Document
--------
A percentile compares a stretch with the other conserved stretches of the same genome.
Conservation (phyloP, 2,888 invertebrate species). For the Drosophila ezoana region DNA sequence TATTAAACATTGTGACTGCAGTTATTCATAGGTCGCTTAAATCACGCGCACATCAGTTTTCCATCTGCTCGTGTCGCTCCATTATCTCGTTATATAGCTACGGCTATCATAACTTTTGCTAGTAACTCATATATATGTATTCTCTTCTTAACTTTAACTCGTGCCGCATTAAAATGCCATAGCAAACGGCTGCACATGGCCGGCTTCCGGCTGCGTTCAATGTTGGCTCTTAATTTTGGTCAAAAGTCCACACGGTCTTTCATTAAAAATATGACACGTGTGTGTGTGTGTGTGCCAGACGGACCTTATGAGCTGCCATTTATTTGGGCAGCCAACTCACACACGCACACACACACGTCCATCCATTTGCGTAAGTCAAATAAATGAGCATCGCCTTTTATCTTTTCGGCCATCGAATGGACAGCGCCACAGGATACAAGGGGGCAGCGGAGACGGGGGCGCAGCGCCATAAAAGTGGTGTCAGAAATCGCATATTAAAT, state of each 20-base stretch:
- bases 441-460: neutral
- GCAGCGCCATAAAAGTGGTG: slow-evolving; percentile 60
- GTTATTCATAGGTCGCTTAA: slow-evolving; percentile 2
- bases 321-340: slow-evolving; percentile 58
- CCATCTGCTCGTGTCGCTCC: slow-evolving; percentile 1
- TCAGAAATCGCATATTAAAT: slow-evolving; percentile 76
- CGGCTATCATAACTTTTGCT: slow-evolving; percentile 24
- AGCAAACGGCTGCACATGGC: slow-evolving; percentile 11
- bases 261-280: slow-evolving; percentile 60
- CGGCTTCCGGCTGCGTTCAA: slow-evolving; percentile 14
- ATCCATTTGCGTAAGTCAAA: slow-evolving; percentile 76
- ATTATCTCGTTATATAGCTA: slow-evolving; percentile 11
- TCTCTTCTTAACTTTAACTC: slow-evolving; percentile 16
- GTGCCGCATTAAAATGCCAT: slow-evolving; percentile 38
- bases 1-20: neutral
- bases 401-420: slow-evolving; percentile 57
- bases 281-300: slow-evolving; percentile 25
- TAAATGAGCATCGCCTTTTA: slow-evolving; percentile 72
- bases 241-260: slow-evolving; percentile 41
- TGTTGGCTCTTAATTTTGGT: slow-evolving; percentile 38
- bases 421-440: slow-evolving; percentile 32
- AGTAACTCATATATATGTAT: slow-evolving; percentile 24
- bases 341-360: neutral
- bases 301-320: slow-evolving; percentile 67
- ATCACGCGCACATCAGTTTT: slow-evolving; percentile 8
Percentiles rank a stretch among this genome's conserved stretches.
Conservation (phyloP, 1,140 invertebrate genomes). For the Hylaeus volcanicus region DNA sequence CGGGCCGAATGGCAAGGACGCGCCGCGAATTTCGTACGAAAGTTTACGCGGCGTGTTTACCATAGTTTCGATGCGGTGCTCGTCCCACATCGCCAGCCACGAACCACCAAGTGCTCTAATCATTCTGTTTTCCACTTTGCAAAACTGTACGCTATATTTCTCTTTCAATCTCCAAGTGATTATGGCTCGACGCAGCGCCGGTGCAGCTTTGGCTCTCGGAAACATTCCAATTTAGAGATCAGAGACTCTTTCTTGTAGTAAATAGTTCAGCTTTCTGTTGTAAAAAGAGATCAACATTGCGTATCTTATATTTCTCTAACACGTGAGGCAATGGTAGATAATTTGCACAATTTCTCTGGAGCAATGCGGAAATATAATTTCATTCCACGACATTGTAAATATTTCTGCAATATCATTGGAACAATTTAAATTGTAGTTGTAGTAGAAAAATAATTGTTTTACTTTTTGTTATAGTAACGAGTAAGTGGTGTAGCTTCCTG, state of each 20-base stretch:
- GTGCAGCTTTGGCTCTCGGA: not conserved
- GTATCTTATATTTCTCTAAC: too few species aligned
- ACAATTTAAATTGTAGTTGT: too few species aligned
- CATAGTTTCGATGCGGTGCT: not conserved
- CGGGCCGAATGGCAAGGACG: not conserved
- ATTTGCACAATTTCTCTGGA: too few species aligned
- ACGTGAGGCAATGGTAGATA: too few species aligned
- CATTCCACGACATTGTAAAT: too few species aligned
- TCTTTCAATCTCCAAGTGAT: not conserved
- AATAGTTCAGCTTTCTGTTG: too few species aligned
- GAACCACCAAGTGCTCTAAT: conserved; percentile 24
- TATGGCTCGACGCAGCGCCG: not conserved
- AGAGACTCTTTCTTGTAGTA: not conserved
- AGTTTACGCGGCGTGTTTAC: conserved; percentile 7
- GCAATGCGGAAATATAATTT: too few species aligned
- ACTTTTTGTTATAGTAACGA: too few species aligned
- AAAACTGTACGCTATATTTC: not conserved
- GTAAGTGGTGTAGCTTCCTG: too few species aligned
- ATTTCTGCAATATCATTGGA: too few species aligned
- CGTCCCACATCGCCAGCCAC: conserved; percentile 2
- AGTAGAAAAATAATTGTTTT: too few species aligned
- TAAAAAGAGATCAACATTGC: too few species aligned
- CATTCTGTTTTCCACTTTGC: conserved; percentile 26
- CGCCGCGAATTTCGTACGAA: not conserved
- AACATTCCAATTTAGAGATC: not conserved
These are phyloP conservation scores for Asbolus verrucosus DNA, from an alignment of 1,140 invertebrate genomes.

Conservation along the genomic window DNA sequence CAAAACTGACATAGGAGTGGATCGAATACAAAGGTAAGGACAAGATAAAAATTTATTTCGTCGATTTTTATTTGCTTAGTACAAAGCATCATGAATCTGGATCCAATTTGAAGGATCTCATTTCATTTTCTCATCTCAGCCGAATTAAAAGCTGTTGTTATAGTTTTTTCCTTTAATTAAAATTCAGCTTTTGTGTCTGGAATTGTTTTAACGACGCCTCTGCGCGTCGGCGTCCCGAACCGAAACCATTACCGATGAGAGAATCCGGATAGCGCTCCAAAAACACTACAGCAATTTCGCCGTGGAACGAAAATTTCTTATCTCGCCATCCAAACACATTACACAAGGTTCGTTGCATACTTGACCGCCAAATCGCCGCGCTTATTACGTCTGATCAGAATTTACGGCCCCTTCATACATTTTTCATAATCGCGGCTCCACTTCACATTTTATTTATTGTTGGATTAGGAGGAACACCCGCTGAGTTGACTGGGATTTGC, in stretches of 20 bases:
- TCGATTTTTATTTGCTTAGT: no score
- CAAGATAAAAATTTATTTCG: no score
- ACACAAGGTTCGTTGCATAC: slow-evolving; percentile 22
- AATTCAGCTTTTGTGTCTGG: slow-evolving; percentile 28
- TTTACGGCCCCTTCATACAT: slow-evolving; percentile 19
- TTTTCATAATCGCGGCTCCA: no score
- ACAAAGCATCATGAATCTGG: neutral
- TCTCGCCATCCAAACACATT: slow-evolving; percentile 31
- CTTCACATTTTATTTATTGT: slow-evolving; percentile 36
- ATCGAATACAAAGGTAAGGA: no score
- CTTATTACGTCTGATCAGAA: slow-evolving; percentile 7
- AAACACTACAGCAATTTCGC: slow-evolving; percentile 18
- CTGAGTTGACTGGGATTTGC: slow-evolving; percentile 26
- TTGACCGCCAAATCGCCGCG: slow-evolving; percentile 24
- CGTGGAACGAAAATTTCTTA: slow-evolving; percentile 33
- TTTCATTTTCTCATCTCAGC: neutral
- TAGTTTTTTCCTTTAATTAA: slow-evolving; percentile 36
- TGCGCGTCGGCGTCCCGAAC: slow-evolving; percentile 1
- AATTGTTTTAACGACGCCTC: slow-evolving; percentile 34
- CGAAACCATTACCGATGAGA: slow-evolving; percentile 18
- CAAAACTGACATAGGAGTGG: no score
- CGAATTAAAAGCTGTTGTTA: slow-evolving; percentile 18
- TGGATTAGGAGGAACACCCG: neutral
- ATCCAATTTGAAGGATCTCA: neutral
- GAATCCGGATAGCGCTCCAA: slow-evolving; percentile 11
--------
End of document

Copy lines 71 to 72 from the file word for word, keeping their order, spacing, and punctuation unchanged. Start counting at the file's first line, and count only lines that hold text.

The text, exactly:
- CGTGGAACGAAAATTTCTTA: slow-evolving; percentile 33
- TTTCATTTTCTCATCTCAGC: neutral